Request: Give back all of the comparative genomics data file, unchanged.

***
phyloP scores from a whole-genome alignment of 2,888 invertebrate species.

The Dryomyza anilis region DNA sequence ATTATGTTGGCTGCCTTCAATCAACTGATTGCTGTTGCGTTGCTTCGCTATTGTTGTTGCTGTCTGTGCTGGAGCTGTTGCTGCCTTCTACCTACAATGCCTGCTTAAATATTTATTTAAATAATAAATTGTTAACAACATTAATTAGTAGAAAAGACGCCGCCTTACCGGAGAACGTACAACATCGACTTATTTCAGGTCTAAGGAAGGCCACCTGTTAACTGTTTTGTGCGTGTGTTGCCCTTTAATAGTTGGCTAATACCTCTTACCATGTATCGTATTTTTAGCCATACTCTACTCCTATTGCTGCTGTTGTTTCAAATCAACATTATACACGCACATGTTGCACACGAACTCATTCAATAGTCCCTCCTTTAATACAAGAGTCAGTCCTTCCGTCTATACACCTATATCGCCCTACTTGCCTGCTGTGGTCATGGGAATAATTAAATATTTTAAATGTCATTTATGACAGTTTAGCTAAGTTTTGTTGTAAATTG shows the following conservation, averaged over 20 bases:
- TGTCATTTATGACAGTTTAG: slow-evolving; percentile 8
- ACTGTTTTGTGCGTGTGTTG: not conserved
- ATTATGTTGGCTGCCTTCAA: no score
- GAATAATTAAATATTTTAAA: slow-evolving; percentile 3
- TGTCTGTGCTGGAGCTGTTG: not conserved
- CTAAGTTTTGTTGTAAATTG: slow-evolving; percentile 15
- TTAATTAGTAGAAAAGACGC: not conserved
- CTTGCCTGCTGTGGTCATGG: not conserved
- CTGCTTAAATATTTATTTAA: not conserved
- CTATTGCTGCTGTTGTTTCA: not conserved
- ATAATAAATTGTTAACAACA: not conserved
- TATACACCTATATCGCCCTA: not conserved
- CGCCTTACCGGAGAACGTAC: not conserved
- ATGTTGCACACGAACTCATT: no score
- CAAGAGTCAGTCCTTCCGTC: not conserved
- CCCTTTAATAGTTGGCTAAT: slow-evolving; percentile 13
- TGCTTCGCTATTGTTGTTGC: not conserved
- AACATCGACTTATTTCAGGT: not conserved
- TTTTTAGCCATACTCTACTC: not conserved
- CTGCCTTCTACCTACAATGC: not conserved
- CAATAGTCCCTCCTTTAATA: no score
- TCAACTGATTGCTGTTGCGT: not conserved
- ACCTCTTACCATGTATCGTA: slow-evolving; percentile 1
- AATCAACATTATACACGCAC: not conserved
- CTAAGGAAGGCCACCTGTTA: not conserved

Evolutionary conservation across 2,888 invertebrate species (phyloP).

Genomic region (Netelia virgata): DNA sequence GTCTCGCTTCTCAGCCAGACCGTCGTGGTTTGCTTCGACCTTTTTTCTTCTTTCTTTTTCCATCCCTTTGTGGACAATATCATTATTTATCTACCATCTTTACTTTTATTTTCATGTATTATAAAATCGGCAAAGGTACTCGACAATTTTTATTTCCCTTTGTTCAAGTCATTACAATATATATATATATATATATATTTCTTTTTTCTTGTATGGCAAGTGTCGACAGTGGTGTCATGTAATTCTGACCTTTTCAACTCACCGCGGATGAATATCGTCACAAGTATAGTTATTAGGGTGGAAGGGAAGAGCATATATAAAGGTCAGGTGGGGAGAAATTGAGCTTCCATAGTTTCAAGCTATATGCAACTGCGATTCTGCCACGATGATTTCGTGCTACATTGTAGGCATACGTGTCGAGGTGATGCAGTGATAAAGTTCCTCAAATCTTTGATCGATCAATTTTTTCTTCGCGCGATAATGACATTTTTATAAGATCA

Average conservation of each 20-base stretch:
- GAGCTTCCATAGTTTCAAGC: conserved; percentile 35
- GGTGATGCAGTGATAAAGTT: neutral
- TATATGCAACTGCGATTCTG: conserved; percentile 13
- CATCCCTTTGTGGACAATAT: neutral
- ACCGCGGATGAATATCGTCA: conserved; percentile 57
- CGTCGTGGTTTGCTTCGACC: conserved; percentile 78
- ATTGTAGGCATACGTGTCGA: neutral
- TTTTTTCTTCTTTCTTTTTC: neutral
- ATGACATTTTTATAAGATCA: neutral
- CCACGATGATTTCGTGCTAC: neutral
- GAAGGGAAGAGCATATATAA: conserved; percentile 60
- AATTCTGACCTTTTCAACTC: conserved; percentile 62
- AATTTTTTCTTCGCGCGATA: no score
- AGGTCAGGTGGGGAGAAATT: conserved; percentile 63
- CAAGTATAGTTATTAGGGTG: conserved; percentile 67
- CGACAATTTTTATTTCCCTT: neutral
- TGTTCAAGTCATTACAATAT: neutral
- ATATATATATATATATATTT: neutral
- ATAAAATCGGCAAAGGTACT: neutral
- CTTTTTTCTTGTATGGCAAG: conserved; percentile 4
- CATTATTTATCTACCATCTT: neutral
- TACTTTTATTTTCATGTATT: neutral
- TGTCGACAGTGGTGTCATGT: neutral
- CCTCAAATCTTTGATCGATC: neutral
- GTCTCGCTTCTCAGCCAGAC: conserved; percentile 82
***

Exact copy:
phyloP scores from a whole-genome alignment of 2,888 invertebrate species.

The Dryomyza anilis region DNA sequence ATTATGTTGGCTGCCTTCAATCAACTGATTGCTGTTGCGTTGCTTCGCTATTGTTGTTGCTGTCTGTGCTGGAGCTGTTGCTGCCTTCTACCTACAATGCCTGCTTAAATATTTATTTAAATAATAAATTGTTAACAACATTAATTAGTAGAAAAGACGCCGCCTTACCGGAGAACGTACAACATCGACTTATTTCAGGTCTAAGGAAGGCCACCTGTTAACTGTTTTGTGCGTGTGTTGCCCTTTAATAGTTGGCTAATACCTCTTACCATGTATCGTATTTTTAGCCATACTCTACTCCTATTGCTGCTGTTGTTTCAAATCAACATTATACACGCACATGTTGCACACGAACTCATTCAATAGTCCCTCCTTTAATACAAGAGTCAGTCCTTCCGTCTATACACCTATATCGCCCTACTTGCCTGCTGTGGTCATGGGAATAATTAAATATTTTAAATGTCATTTATGACAGTTTAGCTAAGTTTTGTTGTAAATTG shows the following conservation, averaged over 20 bases:
- TGTCATTTATGACAGTTTAG: slow-evolving; percentile 8
- ACTGTTTTGTGCGTGTGTTG: not conserved
- ATTATGTTGGCTGCCTTCAA: no score
- GAATAATTAAATATTTTAAA: slow-evolving; percentile 3
- TGTCTGTGCTGGAGCTGTTG: not conserved
- CTAAGTTTTGTTGTAAATTG: slow-evolving; percentile 15
- TTAATTAGTAGAAAAGACGC: not conserved
- CTTGCCTGCTGTGGTCATGG: not conserved
- CTGCTTAAATATTTATTTAA: not conserved
- CTATTGCTGCTGTTGTTTCA: not conserved
- ATAATAAATTGTTAACAACA: not conserved
- TATACACCTATATCGCCCTA: not conserved
- CGCCTTACCGGAGAACGTAC: not conserved
- ATGTTGCACACGAACTCATT: no score
- CAAGAGTCAGTCCTTCCGTC: not conserved
- CCCTTTAATAGTTGGCTAAT: slow-evolving; percentile 13
- TGCTTCGCTATTGTTGTTGC: not conserved
- AACATCGACTTATTTCAGGT: not conserved
- TTTTTAGCCATACTCTACTC: not conserved
- CTGCCTTCTACCTACAATGC: not conserved
- CAATAGTCCCTCCTTTAATA: no score
- TCAACTGATTGCTGTTGCGT: not conserved
- ACCTCTTACCATGTATCGTA: slow-evolving; percentile 1
- AATCAACATTATACACGCAC: not conserved
- CTAAGGAAGGCCACCTGTTA: not conserved

Evolutionary conservation across 2,888 invertebrate species (phyloP).

Genomic region (Netelia virgata): DNA sequence GTCTCGCTTCTCAGCCAGACCGTCGTGGTTTGCTTCGACCTTTTTTCTTCTTTCTTTTTCCATCCCTTTGTGGACAATATCATTATTTATCTACCATCTTTACTTTTATTTTCATGTATTATAAAATCGGCAAAGGTACTCGACAATTTTTATTTCCCTTTGTTCAAGTCATTACAATATATATATATATATATATATTTCTTTTTTCTTGTATGGCAAGTGTCGACAGTGGTGTCATGTAATTCTGACCTTTTCAACTCACCGCGGATGAATATCGTCACAAGTATAGTTATTAGGGTGGAAGGGAAGAGCATATATAAAGGTCAGGTGGGGAGAAATTGAGCTTCCATAGTTTCAAGCTATATGCAACTGCGATTCTGCCACGATGATTTCGTGCTACATTGTAGGCATACGTGTCGAGGTGATGCAGTGATAAAGTTCCTCAAATCTTTGATCGATCAATTTTTTCTTCGCGCGATAATGACATTTTTATAAGATCA

Average conservation of each 20-base stretch:
- GAGCTTCCATAGTTTCAAGC: conserved; percentile 35
- GGTGATGCAGTGATAAAGTT: neutral
- TATATGCAACTGCGATTCTG: conserved; percentile 13
- CATCCCTTTGTGGACAATAT: neutral
- ACCGCGGATGAATATCGTCA: conserved; percentile 57
- CGTCGTGGTTTGCTTCGACC: conserved; percentile 78
- ATTGTAGGCATACGTGTCGA: neutral
- TTTTTTCTTCTTTCTTTTTC: neutral
- ATGACATTTTTATAAGATCA: neutral
- CCACGATGATTTCGTGCTAC: neutral
- GAAGGGAAGAGCATATATAA: conserved; percentile 60
- AATTCTGACCTTTTCAACTC: conserved; percentile 62
- AATTTTTTCTTCGCGCGATA: no score
- AGGTCAGGTGGGGAGAAATT: conserved; percentile 63
- CAAGTATAGTTATTAGGGTG: conserved; percentile 67
- CGACAATTTTTATTTCCCTT: neutral
- TGTTCAAGTCATTACAATAT: neutral
- ATATATATATATATATATTT: neutral
- ATAAAATCGGCAAAGGTACT: neutral
- CTTTTTTCTTGTATGGCAAG: conserved; percentile 4
- CATTATTTATCTACCATCTT: neutral
- TACTTTTATTTTCATGTATT: neutral
- TGTCGACAGTGGTGTCATGT: neutral
- CCTCAAATCTTTGATCGATC: neutral
- GTCTCGCTTCTCAGCCAGAC: conserved; percentile 82